Not by degrees: improving student mental health in the UK’s universities

IPPR, September 2017

This report finds that levels of mental illness, mental distress and low wellbeing among students in higher education in the UK are increasing, and are high relative to other sections of the population. The report calls for universities to make the issue a strategic priority and adopt a ‘whole-university’ approach based on prevention and promotion, early intervention and low-level support, responding to risk and crisis management, and referral into care and treatment.

Click here to read the full report.

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MH:2K Oldham: a youth-led approach to exploring mental health

Involve, July 2017

MH:2K is a new model for engaging young people in conversations about mental health in their local area. It empowers 14-25 year olds to identify the mental health issues that they see as most important, engage their peers in discussing and exploring these topics and work with key local decision-makers to make recommendations for change.
From September 2016 to July 2017 MH:2K was piloted in Oldham.  This report presents the project’s findings and recommendations on youth mental health, the impacts of the project and the methodology of the project.

Click here to read the full report.

Click here to read the evaluation report.

A Healthy State of Mind: improving young people’s mental fitness

Localis, June 2017

The report on young people’s mental health aims to identify what the system requires to be able to work better to both offer immediate help to those with serious conditions and a wide and flexible variety of support for all those who feel they need it.

The report focuses on:

  • Overcoming barriers around first point of contact and access to services
  • The role of non-mental health professionals in helping young people with their mental fitness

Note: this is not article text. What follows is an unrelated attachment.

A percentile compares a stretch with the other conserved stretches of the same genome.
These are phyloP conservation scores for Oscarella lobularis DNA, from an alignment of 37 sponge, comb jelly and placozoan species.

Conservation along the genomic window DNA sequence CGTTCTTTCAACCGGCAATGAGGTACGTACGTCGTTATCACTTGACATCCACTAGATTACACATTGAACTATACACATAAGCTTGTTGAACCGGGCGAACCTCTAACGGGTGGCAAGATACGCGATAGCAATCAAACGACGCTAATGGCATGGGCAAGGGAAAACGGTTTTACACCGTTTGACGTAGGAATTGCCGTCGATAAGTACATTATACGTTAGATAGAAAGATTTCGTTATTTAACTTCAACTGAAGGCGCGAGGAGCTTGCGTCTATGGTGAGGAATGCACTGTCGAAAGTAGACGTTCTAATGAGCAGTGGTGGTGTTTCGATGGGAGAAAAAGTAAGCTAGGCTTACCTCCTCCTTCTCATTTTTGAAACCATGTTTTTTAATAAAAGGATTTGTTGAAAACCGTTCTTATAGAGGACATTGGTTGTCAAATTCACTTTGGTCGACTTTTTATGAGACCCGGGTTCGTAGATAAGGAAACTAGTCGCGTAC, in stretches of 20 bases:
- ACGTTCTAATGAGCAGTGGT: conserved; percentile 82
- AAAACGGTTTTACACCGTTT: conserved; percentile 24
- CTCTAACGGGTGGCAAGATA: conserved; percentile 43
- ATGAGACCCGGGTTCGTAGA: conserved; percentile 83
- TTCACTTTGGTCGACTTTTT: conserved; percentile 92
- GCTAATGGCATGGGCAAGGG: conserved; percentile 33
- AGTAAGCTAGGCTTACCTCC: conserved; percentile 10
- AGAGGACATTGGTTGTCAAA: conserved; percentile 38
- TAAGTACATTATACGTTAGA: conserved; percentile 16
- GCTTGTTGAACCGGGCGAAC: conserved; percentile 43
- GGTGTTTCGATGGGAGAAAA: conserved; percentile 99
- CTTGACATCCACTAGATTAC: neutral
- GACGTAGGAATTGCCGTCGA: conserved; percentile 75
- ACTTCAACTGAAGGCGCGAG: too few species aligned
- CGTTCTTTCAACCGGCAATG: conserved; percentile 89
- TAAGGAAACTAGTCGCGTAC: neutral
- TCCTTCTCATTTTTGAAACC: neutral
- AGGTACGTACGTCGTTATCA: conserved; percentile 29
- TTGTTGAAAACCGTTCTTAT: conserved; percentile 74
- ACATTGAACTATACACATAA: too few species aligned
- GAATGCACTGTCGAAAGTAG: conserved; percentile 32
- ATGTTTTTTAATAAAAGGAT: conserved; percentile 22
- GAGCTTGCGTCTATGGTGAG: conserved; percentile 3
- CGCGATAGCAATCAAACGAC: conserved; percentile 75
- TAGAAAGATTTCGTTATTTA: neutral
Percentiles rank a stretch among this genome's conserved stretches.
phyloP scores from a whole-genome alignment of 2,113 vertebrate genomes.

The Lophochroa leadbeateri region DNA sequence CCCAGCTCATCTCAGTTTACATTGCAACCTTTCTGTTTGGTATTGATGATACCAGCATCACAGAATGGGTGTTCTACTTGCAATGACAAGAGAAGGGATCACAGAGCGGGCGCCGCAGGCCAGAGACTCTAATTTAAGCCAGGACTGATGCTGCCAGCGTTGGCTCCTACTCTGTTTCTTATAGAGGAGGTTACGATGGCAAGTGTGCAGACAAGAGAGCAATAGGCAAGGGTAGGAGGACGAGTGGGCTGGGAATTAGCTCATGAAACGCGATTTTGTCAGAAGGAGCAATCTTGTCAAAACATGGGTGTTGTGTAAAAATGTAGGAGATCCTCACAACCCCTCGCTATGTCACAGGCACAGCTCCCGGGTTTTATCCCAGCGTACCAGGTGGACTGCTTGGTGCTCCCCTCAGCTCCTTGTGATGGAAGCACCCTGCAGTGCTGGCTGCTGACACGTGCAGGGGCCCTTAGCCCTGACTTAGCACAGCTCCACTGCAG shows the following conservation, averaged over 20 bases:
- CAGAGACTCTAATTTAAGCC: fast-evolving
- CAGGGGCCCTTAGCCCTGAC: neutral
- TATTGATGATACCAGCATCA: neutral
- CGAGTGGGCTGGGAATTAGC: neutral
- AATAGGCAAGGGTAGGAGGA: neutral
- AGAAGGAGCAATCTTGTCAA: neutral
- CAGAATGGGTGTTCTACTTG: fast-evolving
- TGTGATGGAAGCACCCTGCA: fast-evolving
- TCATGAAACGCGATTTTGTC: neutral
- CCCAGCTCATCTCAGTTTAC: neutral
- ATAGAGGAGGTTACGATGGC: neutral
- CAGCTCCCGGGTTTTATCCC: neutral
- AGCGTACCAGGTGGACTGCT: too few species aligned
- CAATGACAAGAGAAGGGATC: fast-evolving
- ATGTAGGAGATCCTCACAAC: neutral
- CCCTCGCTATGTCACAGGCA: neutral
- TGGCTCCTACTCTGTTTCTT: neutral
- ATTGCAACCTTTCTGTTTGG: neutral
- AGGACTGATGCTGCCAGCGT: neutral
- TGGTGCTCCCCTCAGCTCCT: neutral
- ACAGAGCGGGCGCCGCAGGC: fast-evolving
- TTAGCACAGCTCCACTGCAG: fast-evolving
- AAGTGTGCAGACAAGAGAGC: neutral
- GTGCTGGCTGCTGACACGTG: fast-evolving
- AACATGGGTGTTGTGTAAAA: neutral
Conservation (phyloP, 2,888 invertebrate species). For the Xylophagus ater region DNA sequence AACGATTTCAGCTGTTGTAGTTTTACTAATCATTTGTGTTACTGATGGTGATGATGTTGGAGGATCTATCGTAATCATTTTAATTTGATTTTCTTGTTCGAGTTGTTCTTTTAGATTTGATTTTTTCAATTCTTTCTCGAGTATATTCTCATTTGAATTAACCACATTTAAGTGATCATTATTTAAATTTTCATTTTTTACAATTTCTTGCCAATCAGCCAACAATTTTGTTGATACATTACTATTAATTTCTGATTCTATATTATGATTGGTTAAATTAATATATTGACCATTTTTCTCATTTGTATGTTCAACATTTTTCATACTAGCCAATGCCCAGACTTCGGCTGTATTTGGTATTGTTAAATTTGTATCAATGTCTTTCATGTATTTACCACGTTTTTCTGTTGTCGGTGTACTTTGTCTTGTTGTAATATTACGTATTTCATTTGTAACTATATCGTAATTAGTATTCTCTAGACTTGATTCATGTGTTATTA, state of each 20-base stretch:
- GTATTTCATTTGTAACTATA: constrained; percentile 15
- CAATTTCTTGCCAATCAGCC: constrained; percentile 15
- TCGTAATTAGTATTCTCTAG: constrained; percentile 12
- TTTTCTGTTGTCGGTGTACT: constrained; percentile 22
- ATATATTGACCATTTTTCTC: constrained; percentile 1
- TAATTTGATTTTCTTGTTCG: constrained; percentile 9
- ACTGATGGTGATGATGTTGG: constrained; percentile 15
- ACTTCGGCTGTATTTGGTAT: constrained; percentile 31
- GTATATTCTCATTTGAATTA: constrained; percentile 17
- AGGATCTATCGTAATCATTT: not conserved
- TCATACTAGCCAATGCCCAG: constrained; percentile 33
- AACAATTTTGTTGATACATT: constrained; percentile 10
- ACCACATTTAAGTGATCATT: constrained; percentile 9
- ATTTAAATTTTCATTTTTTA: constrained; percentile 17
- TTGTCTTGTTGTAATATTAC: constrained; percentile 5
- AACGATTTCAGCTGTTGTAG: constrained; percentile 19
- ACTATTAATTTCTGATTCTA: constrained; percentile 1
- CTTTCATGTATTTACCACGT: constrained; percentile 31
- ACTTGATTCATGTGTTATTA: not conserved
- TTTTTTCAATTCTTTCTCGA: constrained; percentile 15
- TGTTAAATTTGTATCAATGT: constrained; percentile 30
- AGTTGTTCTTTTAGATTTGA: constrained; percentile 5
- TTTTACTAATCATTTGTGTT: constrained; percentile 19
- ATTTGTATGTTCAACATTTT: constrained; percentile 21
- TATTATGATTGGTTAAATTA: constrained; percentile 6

• The benefit for services of encouraging young people to have resilience, agency and independence
  • Settings where non-mental health professionals interact with young people – primarily primary care and education but also social services where there are high levels of state interaction

Click here to view the report.

Meeting us where we’re at: Learning from INTEGRATE’s work with excluded young people

Centre for Mental Health, March 2017

Research consistently demonstrates that people experiencing material, racial and social disadvantage face poorer life chances. These can include risks to their mental health and becoming caught in cycles of offending.

This briefing summarises an evaluation of three pioneering projects in London developed by MAC-UK. The projects use the INTEGRATE approach, characterised by engaging young people through co-designing and co-delivering projects, and by securing referrals through peers.  The briefing also highlights some wider recommendations to young people’s services based on the research findings, including the value of peer team members and an emphasis on co-production.

Click here to view the briefing.

Improving the mental health of children and young people

Public Health England, December 2016

These reports describe the importance of mental health and wellbeing among children and young people and the case for investment in mental health. They also summarise the evidence of what works to improve mental health among children and young people in order to inform local transformation of services.

Click here to access these reports.

Children and young people’s mental health: Time to deliver – The report of the Independent Commission on Children and Young People’s Mental Health

Educational Policy Institute, November 2016

The report represents the culmination of the Commission’s work over the last year, reflecting on progress made in transforming services following the government’s investment of £1.4bn in Children and young people’s mental health, announced in 2015. Based on its comprehensive research, the report sets out a number of new findings, and proposes a series of recommendations which it urges the government to adopt through the Challenge. This includes an ambitious programme of changes covering research and prevention, early intervention and improving access to quality services.

Click here to view this report.